And, without me saying anything to him about either of these occurrences, my boyfriend said to me as we got ready for breakfast, “I think our room is haunted.” He’d heard things and felt disturbances as well. The bride’s parents also reported paranormal activity in their room.
When I got home, I looked up the hotel, and it turns out that many people believe the hotel is haunted by the princess who first owned it.
(Interviewer comments: That’s such a cool story!)
What is the hardest part of writing horror for you?
Despite the above story, the hardest part is writing stories that delve into the paranormal. It’s hard for me to write about monsters, creatures, zombies, etc. because I don’t believe in them. I know it’s fiction, and I enjoy other people’s stories about paranormal/supernatural/fantastic happenings; but it’s hard for me to write something that isn’t entirely rooted in reality, especially because I like to focus on the inner workings of the characters’ minds for my scares.
That said, strictly psychological horror can only go so far. I can write stories entirely in the realm of possibility – Without Condition, for instance, contains nothing that couldn’t happen in our world – but you’ll only get so far with that being scary each and every time. I love delving into depraved minds, but being scared means being surprised. Therefore, my writing should take surprise turns with each new story.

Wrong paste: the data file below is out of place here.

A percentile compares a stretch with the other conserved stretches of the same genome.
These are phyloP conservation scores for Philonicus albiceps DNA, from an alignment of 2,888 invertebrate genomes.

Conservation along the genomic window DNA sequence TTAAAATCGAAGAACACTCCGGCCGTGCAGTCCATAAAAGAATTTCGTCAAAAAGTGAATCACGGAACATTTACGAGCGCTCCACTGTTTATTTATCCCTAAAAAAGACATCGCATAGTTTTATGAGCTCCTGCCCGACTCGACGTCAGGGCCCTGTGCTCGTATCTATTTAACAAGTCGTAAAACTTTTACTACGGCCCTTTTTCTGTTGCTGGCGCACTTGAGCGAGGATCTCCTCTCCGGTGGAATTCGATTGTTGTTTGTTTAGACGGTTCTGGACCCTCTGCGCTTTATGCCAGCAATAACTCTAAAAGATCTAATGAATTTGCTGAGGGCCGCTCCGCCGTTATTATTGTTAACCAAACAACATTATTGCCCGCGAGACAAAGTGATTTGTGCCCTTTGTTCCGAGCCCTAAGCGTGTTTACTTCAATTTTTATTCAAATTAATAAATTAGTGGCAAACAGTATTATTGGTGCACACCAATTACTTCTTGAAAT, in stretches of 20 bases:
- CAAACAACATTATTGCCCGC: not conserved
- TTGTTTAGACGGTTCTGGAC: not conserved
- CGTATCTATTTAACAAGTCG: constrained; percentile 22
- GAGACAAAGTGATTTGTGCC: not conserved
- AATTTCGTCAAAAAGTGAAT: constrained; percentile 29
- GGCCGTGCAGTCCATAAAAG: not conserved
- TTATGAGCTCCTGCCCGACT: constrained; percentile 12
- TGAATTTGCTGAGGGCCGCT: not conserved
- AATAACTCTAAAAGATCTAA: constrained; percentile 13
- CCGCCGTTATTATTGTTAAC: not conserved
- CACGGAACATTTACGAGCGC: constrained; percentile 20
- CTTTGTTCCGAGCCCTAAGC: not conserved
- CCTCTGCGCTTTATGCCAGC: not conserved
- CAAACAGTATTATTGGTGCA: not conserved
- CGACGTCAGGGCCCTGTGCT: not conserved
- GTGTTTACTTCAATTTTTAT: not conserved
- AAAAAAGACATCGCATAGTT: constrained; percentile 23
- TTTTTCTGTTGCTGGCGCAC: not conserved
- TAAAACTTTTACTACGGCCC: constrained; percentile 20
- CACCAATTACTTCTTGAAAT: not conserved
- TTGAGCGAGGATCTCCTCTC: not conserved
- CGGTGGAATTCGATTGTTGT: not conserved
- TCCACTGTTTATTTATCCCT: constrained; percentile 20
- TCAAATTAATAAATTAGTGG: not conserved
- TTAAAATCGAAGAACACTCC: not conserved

So, I do infuse fantasy into my literary realities when it feels right. I love to write nature going awry. In Little Paranoias: Stories, the tales “Quadrapocalypse” and “Seed” both see Mother Nature taking the end of the world into her own hands. I also enjoy writing unexplained presences and spirits, be they a feeling, an emotion, or something sinister that makes its way into the psyche of a person. Weary Bones is probably the most supernatural of my published work, in that a serum brings people back to life in a way they weren’t expecting.
My work-in-progress, Seeing Things, is my first ghost story. It’s about a teenage girl who discovers she can see the dead, but also discovers that none of them want to talk to her. It’s been a challenge, but I also like facing challenges when I start new projects. I always want to turn new corners!
(Interviewer comments: This sounds like something right up my alley. )
How far do you go on Halloween?